* Texas Dept. of State Health Services Immunication Requirements - English
  * Texas Dept. of State Health Services Immunication Requirements - Spanish

HEAD LICE

Students are periodically screened for head lice. Students are sent home when live lice are found. The school nurse rechecks students before they return to class.

Head lice can be a nuisance to get rid of but not impossible. You must complete each of the following steps to eradicate the problem.

1. Get a pediculicide shampoo such as Rid, A200, End Lice, R&C, etc. Regular shampoo will not work.
2. Apply the pediculicide shampoo as instructed in the shampoo directions.
3. After treatment, use a fine tooth comb and comb out as many nits (eggs) as possible. Then use the fingernails to complete the removal of all the nits. Vinegar or a commercial product such as Step 2 or Clear may be used to assist with the removal of nits.
4. Each member of the family should be checked and treated at the same time.
5. Wash all sheets, blankets, pillowcases, bedspreads, and clothing in hot soapy water. Be sure to wash combs and brushes in pediculicide shampoo. Place stuffed animals and other non-washable items in a plastic trash bag and leave sealed for 35 days. Vacuum floors, carpets, bed, couch, chairs and car thoroughly
6. Students should return to school the following day after treatment has been completed and all nits have been removed. Please do not allow children to stay out of school.

INJURY

Injuries sometimes occur at school. The school nurse will notify you if your child is severely injured at school. It is important that phone numbers and emergency contacts are kept updated through the school year. Some injuries may seem minor at the onset but need to be watched for 24 hours.

Bacterial Meningitis:
What is meningitis?

Meningitis is an inflammation of the covering of the brain and spinal cord--also called the meninges.  It can be caused by viruses, parasites, fungi, and bacteria.  Viral (aseptic) meningitis is common; most people recover fully.  Medical management of viral meningitis consists of supportive treatment and there is usually no indication for the use of antibiotics.  Parasitic and fungal meningitis are very rare.  Bacterial meningitis is very serious and may involve complicated medical, surgical, pharmaceutical, and life support management.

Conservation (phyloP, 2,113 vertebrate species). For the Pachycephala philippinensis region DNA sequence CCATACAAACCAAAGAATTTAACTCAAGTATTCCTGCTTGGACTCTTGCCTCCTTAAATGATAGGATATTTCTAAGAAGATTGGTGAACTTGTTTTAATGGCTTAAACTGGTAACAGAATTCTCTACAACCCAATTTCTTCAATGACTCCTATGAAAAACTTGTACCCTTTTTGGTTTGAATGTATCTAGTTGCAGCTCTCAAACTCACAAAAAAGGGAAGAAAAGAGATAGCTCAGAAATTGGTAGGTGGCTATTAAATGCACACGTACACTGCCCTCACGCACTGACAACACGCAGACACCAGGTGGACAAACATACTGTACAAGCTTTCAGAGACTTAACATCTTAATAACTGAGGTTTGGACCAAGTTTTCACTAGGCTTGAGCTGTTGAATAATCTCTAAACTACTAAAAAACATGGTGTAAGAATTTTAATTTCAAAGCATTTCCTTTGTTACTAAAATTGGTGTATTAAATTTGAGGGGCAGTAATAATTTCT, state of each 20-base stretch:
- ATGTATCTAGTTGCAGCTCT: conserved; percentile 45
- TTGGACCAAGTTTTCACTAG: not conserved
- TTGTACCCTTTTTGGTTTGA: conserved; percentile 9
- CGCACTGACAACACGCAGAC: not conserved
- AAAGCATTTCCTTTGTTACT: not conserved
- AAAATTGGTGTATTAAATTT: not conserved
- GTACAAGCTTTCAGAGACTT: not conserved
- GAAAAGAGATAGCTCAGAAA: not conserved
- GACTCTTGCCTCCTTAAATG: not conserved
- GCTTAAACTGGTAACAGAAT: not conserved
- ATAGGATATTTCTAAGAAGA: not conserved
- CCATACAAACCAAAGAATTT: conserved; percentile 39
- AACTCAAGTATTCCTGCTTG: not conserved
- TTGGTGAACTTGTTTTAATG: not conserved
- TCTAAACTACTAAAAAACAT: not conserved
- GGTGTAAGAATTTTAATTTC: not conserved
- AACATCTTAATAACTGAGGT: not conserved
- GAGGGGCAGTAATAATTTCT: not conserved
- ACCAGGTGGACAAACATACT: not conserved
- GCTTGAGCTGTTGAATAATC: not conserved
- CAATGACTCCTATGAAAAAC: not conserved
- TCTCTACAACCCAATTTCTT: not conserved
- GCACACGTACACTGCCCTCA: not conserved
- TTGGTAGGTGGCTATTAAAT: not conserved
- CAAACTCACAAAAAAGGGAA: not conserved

There are two common types of bacteria that cause meningitis:

  * Strep pneumoniae causes pneumococcal meningitis; there are over 80 subtypes that cause illness.
  * Neisseria meningitidis--meningococcal meningitis; there are 5 subtypes that cause serious illness--A, B, C, Y, W-135

What are the symptoms? Someone with meningitis will become very ill.  The illness may develop over one or two days, but it can also rapidly progress in a matter of hours.  Not everyone with meningitis will have the same symptoms.

Children (over 1 year old) and adults with meningitis may have:

  * Severe headeache
  * High temperature
  * Vomiting
  * Sensitivity to bright lights
  * Neck stiffness, joint pains
  * Drowsiness or confusion

In both children and adults, there may be a rash of tiny, red-purple spots or bruises caused by bleeding under the skin. These can occur anywhere on the body.  They are a sign of blood poisoning (septicemia), which sometimes happens with meningitis, particularly the meningococcal strain.

How serious is bacterial meningitis? If it is diagnosed early and treated promptly, the majority of people make a complete recovery.  In some cases it can be fatal or a person may be left with a permanent disability, such as deafness, blindness, amputations or brain damage (resulting in mental retardation or paralysis) even with prompt treatment. How is bacterial meningitis spread? Fortunately, none of the bacteria that cause meningitis are as contagious as diseases like the common cold or the flu, and they are not spread by casual contact or by simply breathing the air where a person with meningitis has been.  The germs live naturally in the back of our noses and throats, but they do not live for long outside the body.  They are spread when people exchange saliva (such as by kissing; sharing drinking containers, utensils, or cigarettes).